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Article Type: Editorial From: Tizard Learning Disability Review, Volume 21, Issue 2.
A few years ago we included a call for submissions of articles profiling the lives of people with learning disabilities in countries outside of the UK. I am very pleased to note the inclusion in this issue of TLDR’s first “country profile”. The article on Brazil by Erenice Carvalho and her colleagues, and the accompanying commentary, illustrate nicely the benefits of a comparative approach. Readers in the UK and elsewhere will recognise some elements with which they are familiar and others that are very different to their own local experiences. In an increasingly global society, these comparisons point to areas that are likely to need attention in all countries. I will give one illustration of this. Carvalho and her colleagues describe the “insufficient State commitment” to the social inclusion of people with learning disabilities. It is not hard to identify similar concerns in the UK and other countries, especially at a time of austerity in public expenditure. A counterpoint to this in Brazil has been the self-advocacy movement, working in alliance with interested and committed academics and professionals. This sounds not dissimilar to the work of the Learning Disability Alliance (www://learningdisabilityalliance.org/) in the UK, which is also about combining the voices of people with learning disabilities, their families, professionals and academics to ensure a continued fight for a better and more inclusive society.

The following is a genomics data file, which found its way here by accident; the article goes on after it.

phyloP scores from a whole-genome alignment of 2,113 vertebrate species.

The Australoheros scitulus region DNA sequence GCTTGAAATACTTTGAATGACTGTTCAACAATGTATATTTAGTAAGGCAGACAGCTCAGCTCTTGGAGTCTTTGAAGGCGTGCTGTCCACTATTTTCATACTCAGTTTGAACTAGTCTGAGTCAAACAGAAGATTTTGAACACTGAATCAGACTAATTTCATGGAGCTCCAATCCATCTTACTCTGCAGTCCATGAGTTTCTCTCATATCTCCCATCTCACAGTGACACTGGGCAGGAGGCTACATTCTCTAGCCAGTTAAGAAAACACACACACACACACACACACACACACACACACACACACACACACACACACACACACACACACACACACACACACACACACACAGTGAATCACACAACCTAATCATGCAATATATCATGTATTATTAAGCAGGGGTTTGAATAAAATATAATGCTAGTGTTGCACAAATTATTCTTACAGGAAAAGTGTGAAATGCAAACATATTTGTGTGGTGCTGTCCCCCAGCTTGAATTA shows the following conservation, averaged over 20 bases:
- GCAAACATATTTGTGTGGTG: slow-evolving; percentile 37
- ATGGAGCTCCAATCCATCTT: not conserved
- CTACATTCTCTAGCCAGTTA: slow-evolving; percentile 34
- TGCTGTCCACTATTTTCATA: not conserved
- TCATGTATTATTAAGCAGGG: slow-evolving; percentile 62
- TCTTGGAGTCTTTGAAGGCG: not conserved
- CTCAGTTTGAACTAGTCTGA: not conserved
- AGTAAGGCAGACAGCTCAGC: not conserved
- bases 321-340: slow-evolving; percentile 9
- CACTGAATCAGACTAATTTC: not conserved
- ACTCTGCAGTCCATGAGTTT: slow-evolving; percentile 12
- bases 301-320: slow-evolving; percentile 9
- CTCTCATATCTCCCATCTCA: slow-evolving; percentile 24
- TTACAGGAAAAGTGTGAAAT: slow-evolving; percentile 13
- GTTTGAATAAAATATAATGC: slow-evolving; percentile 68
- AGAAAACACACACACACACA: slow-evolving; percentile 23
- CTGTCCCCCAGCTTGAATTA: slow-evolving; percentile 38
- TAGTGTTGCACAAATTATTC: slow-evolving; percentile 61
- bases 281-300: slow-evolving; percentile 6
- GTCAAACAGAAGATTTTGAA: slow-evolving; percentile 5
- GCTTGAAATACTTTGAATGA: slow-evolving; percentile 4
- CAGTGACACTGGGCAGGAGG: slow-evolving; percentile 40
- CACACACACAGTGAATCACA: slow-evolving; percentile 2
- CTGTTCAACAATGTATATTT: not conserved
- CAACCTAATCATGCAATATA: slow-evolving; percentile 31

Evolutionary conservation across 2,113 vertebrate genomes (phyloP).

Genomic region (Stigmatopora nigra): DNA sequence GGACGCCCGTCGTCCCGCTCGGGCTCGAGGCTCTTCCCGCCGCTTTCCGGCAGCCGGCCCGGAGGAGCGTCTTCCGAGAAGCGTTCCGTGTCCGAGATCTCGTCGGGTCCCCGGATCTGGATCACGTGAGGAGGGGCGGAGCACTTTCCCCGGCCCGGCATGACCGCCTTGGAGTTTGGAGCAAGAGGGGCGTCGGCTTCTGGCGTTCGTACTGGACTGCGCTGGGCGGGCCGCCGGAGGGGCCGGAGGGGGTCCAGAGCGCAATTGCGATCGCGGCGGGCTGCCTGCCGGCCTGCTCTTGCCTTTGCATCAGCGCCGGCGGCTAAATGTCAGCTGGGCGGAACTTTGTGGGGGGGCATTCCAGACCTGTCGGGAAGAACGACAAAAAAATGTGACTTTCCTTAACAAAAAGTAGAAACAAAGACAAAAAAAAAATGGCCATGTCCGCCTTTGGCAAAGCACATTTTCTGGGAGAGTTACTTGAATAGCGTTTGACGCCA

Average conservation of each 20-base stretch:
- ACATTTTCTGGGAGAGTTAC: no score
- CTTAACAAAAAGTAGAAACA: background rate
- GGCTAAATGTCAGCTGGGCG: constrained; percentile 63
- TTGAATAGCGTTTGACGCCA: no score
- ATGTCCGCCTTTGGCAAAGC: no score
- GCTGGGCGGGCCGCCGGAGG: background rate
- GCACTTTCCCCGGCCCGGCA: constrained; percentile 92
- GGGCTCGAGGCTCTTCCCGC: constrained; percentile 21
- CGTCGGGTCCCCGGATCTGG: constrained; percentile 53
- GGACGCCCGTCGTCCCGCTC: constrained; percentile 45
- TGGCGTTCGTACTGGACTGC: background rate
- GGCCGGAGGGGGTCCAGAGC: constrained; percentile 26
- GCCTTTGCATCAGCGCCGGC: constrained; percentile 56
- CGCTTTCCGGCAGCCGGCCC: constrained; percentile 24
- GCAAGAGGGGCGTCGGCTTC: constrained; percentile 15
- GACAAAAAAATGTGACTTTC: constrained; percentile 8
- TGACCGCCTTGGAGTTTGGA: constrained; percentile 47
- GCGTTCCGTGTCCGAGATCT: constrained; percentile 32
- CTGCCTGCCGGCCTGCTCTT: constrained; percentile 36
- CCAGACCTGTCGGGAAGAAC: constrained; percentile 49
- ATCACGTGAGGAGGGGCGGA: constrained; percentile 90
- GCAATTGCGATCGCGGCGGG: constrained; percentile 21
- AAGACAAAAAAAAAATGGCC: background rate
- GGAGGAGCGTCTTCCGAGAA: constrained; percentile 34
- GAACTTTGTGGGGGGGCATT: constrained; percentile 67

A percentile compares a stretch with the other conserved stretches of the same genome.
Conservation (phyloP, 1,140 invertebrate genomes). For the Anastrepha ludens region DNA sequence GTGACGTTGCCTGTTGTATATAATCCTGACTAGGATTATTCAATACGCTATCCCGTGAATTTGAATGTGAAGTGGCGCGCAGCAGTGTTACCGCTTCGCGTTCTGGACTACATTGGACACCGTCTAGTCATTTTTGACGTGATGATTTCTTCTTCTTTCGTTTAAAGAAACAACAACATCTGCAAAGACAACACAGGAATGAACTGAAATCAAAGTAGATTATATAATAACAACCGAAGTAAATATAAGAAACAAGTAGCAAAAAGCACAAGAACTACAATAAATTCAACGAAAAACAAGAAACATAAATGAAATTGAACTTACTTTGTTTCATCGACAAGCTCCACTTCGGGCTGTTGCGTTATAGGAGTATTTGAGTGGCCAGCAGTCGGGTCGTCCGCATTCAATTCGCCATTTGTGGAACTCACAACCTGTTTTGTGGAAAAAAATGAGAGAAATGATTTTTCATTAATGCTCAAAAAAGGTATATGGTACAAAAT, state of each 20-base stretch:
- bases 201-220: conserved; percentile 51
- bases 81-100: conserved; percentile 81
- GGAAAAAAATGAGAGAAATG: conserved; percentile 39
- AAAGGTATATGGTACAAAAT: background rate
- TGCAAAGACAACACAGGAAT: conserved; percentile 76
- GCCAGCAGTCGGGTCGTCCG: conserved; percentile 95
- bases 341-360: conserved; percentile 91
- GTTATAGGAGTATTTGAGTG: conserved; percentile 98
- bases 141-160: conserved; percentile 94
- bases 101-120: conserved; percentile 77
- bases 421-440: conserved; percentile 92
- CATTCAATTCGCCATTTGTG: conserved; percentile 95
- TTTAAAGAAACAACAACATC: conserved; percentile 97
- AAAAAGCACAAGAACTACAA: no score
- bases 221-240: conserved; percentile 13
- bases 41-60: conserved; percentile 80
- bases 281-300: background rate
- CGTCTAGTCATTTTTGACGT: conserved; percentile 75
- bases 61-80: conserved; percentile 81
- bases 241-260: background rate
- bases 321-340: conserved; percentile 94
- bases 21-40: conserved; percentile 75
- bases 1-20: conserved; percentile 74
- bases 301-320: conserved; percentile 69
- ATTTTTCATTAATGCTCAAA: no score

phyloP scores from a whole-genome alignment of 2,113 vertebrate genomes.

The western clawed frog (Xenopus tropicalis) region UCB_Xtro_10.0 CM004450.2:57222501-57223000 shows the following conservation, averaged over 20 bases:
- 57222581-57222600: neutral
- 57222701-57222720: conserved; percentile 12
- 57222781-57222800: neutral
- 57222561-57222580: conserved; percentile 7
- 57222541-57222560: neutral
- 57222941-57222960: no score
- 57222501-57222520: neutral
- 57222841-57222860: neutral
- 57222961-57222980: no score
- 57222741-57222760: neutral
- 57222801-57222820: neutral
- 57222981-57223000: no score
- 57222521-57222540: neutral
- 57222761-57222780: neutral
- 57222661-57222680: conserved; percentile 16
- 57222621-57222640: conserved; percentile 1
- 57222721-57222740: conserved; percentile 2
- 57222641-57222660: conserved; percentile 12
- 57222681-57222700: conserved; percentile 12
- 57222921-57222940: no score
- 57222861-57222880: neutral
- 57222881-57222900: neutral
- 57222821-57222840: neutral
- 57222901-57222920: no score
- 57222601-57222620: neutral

Please do consider submitting your own country profile. Below are the previously published guidelines for such articles.
Guidelines for country profile articles
Currently, most of the articles published in TLDR are written by UK-based authors and focus on service development and research in the UK. As a result the journal is particularly relevant to readers in the UK and in other countries whose service systems are similar. In a sense this is the journal’s “niche” and we have no plans to change it. TLDR does, however, have growing international usage and there is increasing scope to learn from and draw inspiration from diversity. The editorial board, therefore, wishes to encourage the publication in TLDR of an increasing number of articles emanating from outside of the UK.
Initially, we seek submissions for an occasional “country profile” section of the journal. Articles of approximately 4,000 words are sought which profile the lives of people with learning disabilities (or sub groups) in a country outside of the UK. We are happy to consider a variety of contributions which meet this overall objective but articles might be structured along the following lines:
brief introduction to the country emphasising particular aspects (historical, geographical, political, religious, etc.) which have an impact on the lives of people with learning disabilities (intellectual and developmental disabilities);
history of attitudes towards/services provided for people with learning disabilities;
current patterns of living/service provision;
critical and comparative appraisal of the current position of people with learning disabilities; and
future challenges and opportunities.
Articles will be reviewed in the normal way and commentaries sought. The editor would be happy to discuss ideas at an early stage and can be contacted at: mailto:P.McGill@kent.ac.uk